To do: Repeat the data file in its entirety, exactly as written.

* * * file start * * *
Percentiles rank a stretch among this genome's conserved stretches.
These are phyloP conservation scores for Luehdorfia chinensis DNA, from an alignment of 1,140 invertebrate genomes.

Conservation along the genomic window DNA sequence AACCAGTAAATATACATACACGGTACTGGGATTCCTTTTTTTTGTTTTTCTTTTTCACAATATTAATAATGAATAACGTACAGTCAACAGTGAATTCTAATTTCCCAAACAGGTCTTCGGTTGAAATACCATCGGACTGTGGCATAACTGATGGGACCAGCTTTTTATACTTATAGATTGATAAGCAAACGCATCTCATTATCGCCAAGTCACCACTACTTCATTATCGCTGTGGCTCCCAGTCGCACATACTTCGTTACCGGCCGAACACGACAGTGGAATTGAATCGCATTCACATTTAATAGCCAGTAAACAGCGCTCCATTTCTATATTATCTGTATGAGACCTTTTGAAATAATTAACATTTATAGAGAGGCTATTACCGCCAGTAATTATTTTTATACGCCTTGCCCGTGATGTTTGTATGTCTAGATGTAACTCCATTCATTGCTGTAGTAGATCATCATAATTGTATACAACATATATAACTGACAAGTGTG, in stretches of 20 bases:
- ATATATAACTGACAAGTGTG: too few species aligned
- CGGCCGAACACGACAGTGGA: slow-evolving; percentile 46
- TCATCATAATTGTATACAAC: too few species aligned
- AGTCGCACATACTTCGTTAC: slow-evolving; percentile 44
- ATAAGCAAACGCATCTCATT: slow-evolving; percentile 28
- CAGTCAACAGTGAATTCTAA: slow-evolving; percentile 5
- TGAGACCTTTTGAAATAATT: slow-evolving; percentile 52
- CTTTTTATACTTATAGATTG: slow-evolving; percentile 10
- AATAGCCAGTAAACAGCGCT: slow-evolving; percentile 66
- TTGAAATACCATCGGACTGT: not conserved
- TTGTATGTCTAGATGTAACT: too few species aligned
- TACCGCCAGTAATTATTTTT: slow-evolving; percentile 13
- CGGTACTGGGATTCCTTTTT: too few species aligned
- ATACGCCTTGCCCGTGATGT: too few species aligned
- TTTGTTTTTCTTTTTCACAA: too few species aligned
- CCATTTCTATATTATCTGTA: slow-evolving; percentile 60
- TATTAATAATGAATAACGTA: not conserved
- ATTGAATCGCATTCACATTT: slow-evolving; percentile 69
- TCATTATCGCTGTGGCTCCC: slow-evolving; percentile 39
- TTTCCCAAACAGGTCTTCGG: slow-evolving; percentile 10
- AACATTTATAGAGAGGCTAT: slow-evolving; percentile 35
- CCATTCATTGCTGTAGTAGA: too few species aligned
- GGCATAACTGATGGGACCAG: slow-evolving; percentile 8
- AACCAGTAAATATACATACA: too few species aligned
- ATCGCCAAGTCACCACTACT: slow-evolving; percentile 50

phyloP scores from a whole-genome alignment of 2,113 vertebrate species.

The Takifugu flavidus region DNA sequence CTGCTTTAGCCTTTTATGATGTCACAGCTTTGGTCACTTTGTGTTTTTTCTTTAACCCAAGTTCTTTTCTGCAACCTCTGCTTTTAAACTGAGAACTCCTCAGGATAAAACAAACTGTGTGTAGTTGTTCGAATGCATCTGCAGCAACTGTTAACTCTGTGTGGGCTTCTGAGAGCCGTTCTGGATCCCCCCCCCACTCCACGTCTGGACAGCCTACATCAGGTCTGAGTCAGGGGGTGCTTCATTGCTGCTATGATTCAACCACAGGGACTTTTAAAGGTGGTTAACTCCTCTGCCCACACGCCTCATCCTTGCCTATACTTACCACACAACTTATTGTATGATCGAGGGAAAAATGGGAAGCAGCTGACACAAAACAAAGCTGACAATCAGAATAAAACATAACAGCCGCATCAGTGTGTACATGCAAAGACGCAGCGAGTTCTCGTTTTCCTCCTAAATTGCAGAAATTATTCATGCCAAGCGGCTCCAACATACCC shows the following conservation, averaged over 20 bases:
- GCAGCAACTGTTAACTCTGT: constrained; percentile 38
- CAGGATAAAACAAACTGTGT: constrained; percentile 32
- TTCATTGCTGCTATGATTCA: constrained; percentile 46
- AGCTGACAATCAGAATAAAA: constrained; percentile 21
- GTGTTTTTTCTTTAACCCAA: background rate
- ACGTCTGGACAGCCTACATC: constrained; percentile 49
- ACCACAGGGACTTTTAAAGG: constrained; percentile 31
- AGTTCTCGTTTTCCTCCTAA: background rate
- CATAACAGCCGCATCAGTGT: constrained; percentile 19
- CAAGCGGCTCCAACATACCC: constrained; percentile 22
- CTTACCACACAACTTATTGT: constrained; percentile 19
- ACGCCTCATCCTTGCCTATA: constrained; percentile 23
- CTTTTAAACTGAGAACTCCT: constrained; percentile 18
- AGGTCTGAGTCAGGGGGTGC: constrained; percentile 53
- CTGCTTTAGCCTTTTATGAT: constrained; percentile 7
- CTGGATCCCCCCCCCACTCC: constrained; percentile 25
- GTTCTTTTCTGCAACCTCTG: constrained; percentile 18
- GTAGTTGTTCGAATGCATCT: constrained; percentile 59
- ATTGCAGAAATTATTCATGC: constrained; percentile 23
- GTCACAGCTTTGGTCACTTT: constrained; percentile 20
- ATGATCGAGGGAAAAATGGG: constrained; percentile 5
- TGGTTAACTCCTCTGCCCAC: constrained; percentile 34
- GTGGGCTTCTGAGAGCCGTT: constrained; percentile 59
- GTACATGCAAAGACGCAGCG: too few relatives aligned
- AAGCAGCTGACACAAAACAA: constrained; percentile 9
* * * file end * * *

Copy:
Percentiles rank a stretch among this genome's conserved stretches.
These are phyloP conservation scores for Luehdorfia chinensis DNA, from an alignment of 1,140 invertebrate genomes.

Conservation along the genomic window DNA sequence AACCAGTAAATATACATACACGGTACTGGGATTCCTTTTTTTTGTTTTTCTTTTTCACAATATTAATAATGAATAACGTACAGTCAACAGTGAATTCTAATTTCCCAAACAGGTCTTCGGTTGAAATACCATCGGACTGTGGCATAACTGATGGGACCAGCTTTTTATACTTATAGATTGATAAGCAAACGCATCTCATTATCGCCAAGTCACCACTACTTCATTATCGCTGTGGCTCCCAGTCGCACATACTTCGTTACCGGCCGAACACGACAGTGGAATTGAATCGCATTCACATTTAATAGCCAGTAAACAGCGCTCCATTTCTATATTATCTGTATGAGACCTTTTGAAATAATTAACATTTATAGAGAGGCTATTACCGCCAGTAATTATTTTTATACGCCTTGCCCGTGATGTTTGTATGTCTAGATGTAACTCCATTCATTGCTGTAGTAGATCATCATAATTGTATACAACATATATAACTGACAAGTGTG, in stretches of 20 bases:
- ATATATAACTGACAAGTGTG: too few species aligned
- CGGCCGAACACGACAGTGGA: slow-evolving; percentile 46
- TCATCATAATTGTATACAAC: too few species aligned
- AGTCGCACATACTTCGTTAC: slow-evolving; percentile 44
- ATAAGCAAACGCATCTCATT: slow-evolving; percentile 28
- CAGTCAACAGTGAATTCTAA: slow-evolving; percentile 5
- TGAGACCTTTTGAAATAATT: slow-evolving; percentile 52
- CTTTTTATACTTATAGATTG: slow-evolving; percentile 10
- AATAGCCAGTAAACAGCGCT: slow-evolving; percentile 66
- TTGAAATACCATCGGACTGT: not conserved
- TTGTATGTCTAGATGTAACT: too few species aligned
- TACCGCCAGTAATTATTTTT: slow-evolving; percentile 13
- CGGTACTGGGATTCCTTTTT: too few species aligned
- ATACGCCTTGCCCGTGATGT: too few species aligned
- TTTGTTTTTCTTTTTCACAA: too few species aligned
- CCATTTCTATATTATCTGTA: slow-evolving; percentile 60
- TATTAATAATGAATAACGTA: not conserved
- ATTGAATCGCATTCACATTT: slow-evolving; percentile 69
- TCATTATCGCTGTGGCTCCC: slow-evolving; percentile 39
- TTTCCCAAACAGGTCTTCGG: slow-evolving; percentile 10
- AACATTTATAGAGAGGCTAT: slow-evolving; percentile 35
- CCATTCATTGCTGTAGTAGA: too few species aligned
- GGCATAACTGATGGGACCAG: slow-evolving; percentile 8
- AACCAGTAAATATACATACA: too few species aligned
- ATCGCCAAGTCACCACTACT: slow-evolving; percentile 50

phyloP scores from a whole-genome alignment of 2,113 vertebrate species.

The Takifugu flavidus region DNA sequence CTGCTTTAGCCTTTTATGATGTCACAGCTTTGGTCACTTTGTGTTTTTTCTTTAACCCAAGTTCTTTTCTGCAACCTCTGCTTTTAAACTGAGAACTCCTCAGGATAAAACAAACTGTGTGTAGTTGTTCGAATGCATCTGCAGCAACTGTTAACTCTGTGTGGGCTTCTGAGAGCCGTTCTGGATCCCCCCCCCACTCCACGTCTGGACAGCCTACATCAGGTCTGAGTCAGGGGGTGCTTCATTGCTGCTATGATTCAACCACAGGGACTTTTAAAGGTGGTTAACTCCTCTGCCCACACGCCTCATCCTTGCCTATACTTACCACACAACTTATTGTATGATCGAGGGAAAAATGGGAAGCAGCTGACACAAAACAAAGCTGACAATCAGAATAAAACATAACAGCCGCATCAGTGTGTACATGCAAAGACGCAGCGAGTTCTCGTTTTCCTCCTAAATTGCAGAAATTATTCATGCCAAGCGGCTCCAACATACCC shows the following conservation, averaged over 20 bases:
- GCAGCAACTGTTAACTCTGT: constrained; percentile 38
- CAGGATAAAACAAACTGTGT: constrained; percentile 32
- TTCATTGCTGCTATGATTCA: constrained; percentile 46
- AGCTGACAATCAGAATAAAA: constrained; percentile 21
- GTGTTTTTTCTTTAACCCAA: background rate
- ACGTCTGGACAGCCTACATC: constrained; percentile 49
- ACCACAGGGACTTTTAAAGG: constrained; percentile 31
- AGTTCTCGTTTTCCTCCTAA: background rate
- CATAACAGCCGCATCAGTGT: constrained; percentile 19
- CAAGCGGCTCCAACATACCC: constrained; percentile 22
- CTTACCACACAACTTATTGT: constrained; percentile 19
- ACGCCTCATCCTTGCCTATA: constrained; percentile 23
- CTTTTAAACTGAGAACTCCT: constrained; percentile 18
- AGGTCTGAGTCAGGGGGTGC: constrained; percentile 53
- CTGCTTTAGCCTTTTATGAT: constrained; percentile 7
- CTGGATCCCCCCCCCACTCC: constrained; percentile 25
- GTTCTTTTCTGCAACCTCTG: constrained; percentile 18
- GTAGTTGTTCGAATGCATCT: constrained; percentile 59
- ATTGCAGAAATTATTCATGC: constrained; percentile 23
- GTCACAGCTTTGGTCACTTT: constrained; percentile 20
- ATGATCGAGGGAAAAATGGG: constrained; percentile 5
- TGGTTAACTCCTCTGCCCAC: constrained; percentile 34
- GTGGGCTTCTGAGAGCCGTT: constrained; percentile 59
- GTACATGCAAAGACGCAGCG: too few relatives aligned
- AAGCAGCTGACACAAAACAA: constrained; percentile 9